Two people who were so in love destroying each other was utterly brutal and completely gut-wrenching. It also led to some of BtVS’s most empowering moments. Buffy was just a teenage girl shouldering the weight of the entire world. Feeling as though she had lost everything led to the epiphany that she still possessed what mattered most. Much of the series is about surviving life on life’s terms. More than just enduring this pain, Buffy managed to recover from it.

What new characters do you feel hurt or saved Buffy the Vampire Slayer? Let us know in the comments!

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2018-10-06 04:10:54 – Jamie Gerber

David Boreanaz Supports Buffy Reboot & Angel Recasting

David Boreanaz fully supports the upcoming Buffy the Vampire Slayer reboot, even if it means that his iconic role would be recast. Boreanaz portrayed Buffy’s love interest, Angel, for the show’s first three seasons. Following that, the vampire with a soul got his own spinoff, which was on the air for five years.

Back in July, it was announced that there was a reboot of Buffy in the works, which is set to feature a black actress in the lead role. Joss Whedon is on board as an executive producer and Monica Owusu-Breen will serve as showrunner for the new series, which is still in the very early stages of development. The two had previously worked together on Marvel’s Agents of S.H.I.E.L.D. Following very mixed reactions from fans, Owusu-Breen quickly announced that the reboot will boast a brand new cast of characters, perhaps acting as more of a revival.

Related: Recasting Buffy the Vampire Slayer For Joss Whedon’s Reboot

Speaking on a panel at New York Comic Con, Boreanaz made the following statement after fans booed the project:

“Come on, guys, it’s a good thing. Let’s just embrace [it]. I’m very happy for them. They want to embrace a new generation, something new. … Everybody wants old, they want to go back, which I can understand. You want to see us back in these roles. It’s great, it’s cool, [but] things move on, stories evolve, times change. I think it’s a great opportunity for a reboot like this to show where we are with society now, what you can do with technology. How you can explore those relationships with the same kinds of metaphors. I’m all for it. I think it’s fantastic. Good for them. I hope that it becomes huge and successful, and does what it does.”

Boreanaz even went a step further, saying that anyone recast in the role of Angel has his blessing. He stated, “If someone can step in my shoes and play my character, f–k, go ahead! I think that’s great, because I ain’t putting on that makeup anymore!” The SEAL Team actor likely has nothing to worry about, since the project is set to focus on different characters.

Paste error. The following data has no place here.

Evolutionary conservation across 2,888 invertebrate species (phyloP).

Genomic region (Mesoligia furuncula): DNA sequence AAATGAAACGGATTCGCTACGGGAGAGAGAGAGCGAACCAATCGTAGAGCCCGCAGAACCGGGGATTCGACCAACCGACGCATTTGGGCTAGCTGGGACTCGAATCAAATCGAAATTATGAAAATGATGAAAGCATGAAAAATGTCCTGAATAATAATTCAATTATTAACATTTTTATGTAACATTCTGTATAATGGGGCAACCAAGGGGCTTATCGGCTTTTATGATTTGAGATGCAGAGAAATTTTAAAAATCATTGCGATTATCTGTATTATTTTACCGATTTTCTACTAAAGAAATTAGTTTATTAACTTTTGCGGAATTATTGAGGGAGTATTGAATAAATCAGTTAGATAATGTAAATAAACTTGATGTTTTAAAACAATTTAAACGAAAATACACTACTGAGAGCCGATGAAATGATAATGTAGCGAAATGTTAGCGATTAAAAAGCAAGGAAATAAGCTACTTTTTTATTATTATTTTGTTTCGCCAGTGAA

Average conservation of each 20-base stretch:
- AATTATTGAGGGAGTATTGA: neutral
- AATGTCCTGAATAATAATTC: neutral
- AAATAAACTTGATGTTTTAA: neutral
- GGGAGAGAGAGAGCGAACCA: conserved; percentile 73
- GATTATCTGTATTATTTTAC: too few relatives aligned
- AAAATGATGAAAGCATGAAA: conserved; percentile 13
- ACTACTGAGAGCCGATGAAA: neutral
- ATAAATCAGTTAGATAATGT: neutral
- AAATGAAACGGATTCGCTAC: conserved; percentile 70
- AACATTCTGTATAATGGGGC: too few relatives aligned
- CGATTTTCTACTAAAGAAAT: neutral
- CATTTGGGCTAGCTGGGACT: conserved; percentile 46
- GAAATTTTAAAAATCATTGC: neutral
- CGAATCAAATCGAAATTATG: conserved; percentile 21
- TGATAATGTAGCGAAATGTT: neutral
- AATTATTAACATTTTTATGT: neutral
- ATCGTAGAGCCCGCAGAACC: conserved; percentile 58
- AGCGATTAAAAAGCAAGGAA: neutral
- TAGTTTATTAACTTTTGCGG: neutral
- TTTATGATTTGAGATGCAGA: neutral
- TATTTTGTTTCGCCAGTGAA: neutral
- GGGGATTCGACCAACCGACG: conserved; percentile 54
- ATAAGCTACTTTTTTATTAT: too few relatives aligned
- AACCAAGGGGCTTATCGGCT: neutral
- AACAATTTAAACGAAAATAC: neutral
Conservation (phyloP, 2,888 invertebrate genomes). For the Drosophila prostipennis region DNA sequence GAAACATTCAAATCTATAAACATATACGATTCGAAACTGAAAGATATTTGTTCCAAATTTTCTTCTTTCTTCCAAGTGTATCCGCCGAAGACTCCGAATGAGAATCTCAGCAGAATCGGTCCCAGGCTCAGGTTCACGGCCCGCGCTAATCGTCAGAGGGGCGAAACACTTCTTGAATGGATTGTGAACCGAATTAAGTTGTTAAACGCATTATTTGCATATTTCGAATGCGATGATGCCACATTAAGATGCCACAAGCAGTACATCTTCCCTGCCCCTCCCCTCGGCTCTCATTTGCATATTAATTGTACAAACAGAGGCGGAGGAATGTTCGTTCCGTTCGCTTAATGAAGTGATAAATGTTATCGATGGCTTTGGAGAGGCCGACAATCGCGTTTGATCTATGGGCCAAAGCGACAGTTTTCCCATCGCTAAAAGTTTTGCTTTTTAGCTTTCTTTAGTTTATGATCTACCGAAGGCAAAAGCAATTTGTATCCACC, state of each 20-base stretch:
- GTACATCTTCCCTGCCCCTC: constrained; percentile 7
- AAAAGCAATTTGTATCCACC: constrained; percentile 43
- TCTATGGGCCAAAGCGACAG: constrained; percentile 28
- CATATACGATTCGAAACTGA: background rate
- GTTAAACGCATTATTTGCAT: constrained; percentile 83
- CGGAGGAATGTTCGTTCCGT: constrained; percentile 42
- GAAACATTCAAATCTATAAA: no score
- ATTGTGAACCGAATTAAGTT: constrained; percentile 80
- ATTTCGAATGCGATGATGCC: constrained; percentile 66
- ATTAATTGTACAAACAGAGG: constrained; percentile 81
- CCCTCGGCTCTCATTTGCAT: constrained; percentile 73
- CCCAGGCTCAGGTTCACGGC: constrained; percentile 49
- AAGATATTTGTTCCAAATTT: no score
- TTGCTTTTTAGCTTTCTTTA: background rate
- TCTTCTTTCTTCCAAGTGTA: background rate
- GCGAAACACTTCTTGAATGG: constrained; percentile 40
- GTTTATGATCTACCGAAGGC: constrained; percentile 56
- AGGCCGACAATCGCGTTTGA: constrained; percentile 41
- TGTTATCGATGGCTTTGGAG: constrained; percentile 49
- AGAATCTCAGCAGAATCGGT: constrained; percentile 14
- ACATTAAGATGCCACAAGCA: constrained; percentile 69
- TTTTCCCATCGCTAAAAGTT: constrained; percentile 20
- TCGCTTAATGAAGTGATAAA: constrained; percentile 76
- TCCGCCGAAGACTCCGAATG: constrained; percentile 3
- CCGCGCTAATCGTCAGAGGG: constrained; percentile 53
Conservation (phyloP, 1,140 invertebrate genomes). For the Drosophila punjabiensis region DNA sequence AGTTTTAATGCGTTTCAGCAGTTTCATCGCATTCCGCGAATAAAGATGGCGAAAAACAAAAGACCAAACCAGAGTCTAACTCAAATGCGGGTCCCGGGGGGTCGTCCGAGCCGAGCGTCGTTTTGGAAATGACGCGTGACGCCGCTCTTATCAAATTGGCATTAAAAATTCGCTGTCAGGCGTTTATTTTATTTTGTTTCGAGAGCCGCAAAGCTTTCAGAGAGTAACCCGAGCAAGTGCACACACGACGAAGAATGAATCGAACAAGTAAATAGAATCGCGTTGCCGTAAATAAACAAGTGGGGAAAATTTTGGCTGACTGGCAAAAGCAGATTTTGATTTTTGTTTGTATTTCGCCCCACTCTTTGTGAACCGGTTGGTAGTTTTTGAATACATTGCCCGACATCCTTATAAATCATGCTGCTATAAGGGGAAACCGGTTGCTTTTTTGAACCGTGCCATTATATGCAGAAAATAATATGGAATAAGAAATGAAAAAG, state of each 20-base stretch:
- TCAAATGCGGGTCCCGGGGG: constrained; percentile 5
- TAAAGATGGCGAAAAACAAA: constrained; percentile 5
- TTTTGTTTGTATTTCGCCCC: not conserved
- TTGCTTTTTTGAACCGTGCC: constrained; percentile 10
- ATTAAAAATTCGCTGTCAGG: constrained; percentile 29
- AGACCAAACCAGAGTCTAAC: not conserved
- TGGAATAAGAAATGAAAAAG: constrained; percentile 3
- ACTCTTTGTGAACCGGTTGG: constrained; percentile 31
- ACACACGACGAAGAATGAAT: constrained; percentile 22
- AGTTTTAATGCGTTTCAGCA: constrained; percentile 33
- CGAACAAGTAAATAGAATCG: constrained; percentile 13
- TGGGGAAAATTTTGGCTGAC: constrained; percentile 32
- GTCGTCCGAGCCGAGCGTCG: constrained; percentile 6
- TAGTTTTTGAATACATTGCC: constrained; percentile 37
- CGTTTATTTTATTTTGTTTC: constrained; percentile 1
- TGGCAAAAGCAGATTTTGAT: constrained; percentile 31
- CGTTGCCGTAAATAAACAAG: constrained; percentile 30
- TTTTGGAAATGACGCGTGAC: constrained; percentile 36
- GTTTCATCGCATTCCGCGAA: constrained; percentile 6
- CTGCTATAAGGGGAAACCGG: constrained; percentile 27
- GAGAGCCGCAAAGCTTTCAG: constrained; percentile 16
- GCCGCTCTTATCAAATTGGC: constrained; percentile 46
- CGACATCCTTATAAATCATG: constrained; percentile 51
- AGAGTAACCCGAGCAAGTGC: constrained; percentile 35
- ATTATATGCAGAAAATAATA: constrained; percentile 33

Rumors of a reboot or revival of Buffy have been swirling for years, with FOX saying that it all came down to what Whedon wanted to do. Before the official announcement, former Big Bad Glory, Clare Kramer, stated that no one wants a reboot of the series. Since the news broke, however, both Alyson Hannigan and James Marsters have voiced their support of the project. Marsters even expressed an interest in returning in some capacity, although he did acknowledge the obvious difficulties of reprising the role of Spike, who doesn’t age. It may, indeed, be time for a new take, but Buffy has more than once taught viewers that just because something can be resurrected doesn’t mean that it should be.

It’s understandable that many fans are skeptical of the project. Over 20 years after it began airing, Buffy the Vampire Slayer remains both groundbreaking and influential. The show not only introduced the world to “Buffy speak”, but also popularized the use of serialized storytelling and introduced fans to an incredibly important fictional feminist icon. Taking the concept that high school is Hell quite literally, Whedon and his amazing team of writers created a truly unique series that continues to resonate with viewers of all ages. It may have been a genre show, but in many ways, Buffy transcended genre. Even all these years later, the series retains an extremely loyal fan base, many of whom feel that the story ended perfectly back in 2003.

Buffy the Vampire Slayer has continued canonically in comic form form since 2007. The series just wrapped its 12th and final season for Dark Horse Comics before the property moves to its new home, Boom! Studios. Between that and the reboot, the Buffyverse appears to be in a for a lot of changes. While many fans remain less than thrilled about this prospect, most were pleased by the news that this new incarnation of Buffy won’t be trying to replace their favorite characters. Whether Buffy the Vampire Slayer returns as a reboot or a revival, most fans will likely tune in, regardless of their initial reactions to the news of its existence.

More: 15 Secrets Only True Fans Know About Buffy And Angel’s Relationship

Source: David Boreanaz (via TVLine)

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2018-10-04 03:10:31 – Jamie Gerber